Myristic acid is a common fatty acid that is found in both plant oils and animal fats. It is also known as tetradecanoic acid. It is so named because it is a chain of 14 carbon molecules with a CH3 group at one end and a COOH group at the other.
This compound is a saturated fatty acid. Thus, all of the bonds except for the COOH group are saturated with hydrogen molecules. There are no double bonds. Another way of designating the molecule is 14:0, which indicates a carbon chain length of 14 and a lack of double bonds.
The name myristic acid comes from nutmeg, or Myristica fragrans. 75% of nutmeg butter consists of trimyristin, a derivative of myristic acid. Coconut oil is also a prominent source of this compound, along with palm oil and butter fat. Myristic acid is a white crystalline powder that is not soluble in water. The salt of this compound is known as myristate.
Fatty acids are so named because they have an acid group at one end that is soluble in water — the COOH group — and the CH3 group at the other end that is soluble in oils and fats. Naturally-derived fatty acids have chain lengths of at least eight carbons. Fatty acids related to myristic acid include lauric acid, 12:0; palmitic acid, 16:0: and stearic acid, 18:0. These saturated fatty acids are found together in coconut oil.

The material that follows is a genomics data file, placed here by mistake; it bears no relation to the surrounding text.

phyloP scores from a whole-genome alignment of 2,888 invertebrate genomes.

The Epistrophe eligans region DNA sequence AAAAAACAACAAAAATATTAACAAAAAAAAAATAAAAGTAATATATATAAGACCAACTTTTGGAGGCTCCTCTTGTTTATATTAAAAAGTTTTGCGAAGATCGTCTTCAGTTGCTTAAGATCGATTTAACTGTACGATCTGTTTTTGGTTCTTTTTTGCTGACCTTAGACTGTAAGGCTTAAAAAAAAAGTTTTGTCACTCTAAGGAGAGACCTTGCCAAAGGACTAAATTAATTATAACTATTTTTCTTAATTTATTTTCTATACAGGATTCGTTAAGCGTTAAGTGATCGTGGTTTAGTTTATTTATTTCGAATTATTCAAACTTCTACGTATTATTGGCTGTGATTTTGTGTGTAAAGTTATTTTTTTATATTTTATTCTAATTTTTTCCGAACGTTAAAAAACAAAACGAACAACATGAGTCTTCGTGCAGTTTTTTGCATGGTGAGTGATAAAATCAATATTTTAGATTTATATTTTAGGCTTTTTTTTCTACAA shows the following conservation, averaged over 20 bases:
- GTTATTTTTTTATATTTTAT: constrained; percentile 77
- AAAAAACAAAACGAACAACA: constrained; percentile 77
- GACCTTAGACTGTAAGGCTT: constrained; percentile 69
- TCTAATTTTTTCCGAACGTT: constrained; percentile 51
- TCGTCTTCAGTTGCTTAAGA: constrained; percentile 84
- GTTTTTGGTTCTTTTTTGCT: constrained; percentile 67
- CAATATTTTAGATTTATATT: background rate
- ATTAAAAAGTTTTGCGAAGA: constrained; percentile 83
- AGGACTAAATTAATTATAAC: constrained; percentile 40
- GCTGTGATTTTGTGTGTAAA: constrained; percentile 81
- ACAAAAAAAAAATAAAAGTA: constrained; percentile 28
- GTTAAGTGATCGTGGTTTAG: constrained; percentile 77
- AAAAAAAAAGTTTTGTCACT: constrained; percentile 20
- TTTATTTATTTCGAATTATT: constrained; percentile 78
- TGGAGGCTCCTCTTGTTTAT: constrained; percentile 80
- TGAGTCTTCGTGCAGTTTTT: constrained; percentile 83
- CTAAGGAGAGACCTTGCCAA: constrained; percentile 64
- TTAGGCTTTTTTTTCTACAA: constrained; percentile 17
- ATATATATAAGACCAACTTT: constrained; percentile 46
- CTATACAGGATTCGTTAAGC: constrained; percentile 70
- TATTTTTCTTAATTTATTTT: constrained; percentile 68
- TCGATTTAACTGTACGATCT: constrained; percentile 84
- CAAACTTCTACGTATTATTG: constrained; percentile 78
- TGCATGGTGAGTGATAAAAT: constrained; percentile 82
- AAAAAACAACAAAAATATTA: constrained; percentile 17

Saturated fatty acids have traditionally been considered to be a negative dietary factor, and known to raise cholesterol levels. High levels of certain types of cholesterol can contribute to heart disease. The liver can manufacture cholesterol from an excessive amount of saturated fatty acids in the diet, even if one does not consume any cholesterol. Recent research suggests that the medium length saturated fatty acids found in coconut oil may not be as harmful as saturated fatty acids with longer chains.
The data on populations of people that naturally eat coconuts suggests that coconut oil obtained from the diet does not lead to high cholesterol in the blood serum, or to high levels of coronary heart disease. Adding coconut oil that has not been processed to a typical American diet has produced several different results. Frequently, there is no change in the levels of cholesterol in the blood serum. Sometimes, however, there has been a decrease in total cholesterol.
Other research indicates that myristic acid is particularly effective at causing the liver to synthesize cholesterol. It has been reported that consuming an excessive amount of this fatty acid raises cholesterol levels in the blood of animals and humans. Examining the effect of an individual dietary compound on overall health is a very complex undertaking. Given the complexities, it will probably take substantial research to fully understand the role of myristic acid in human health.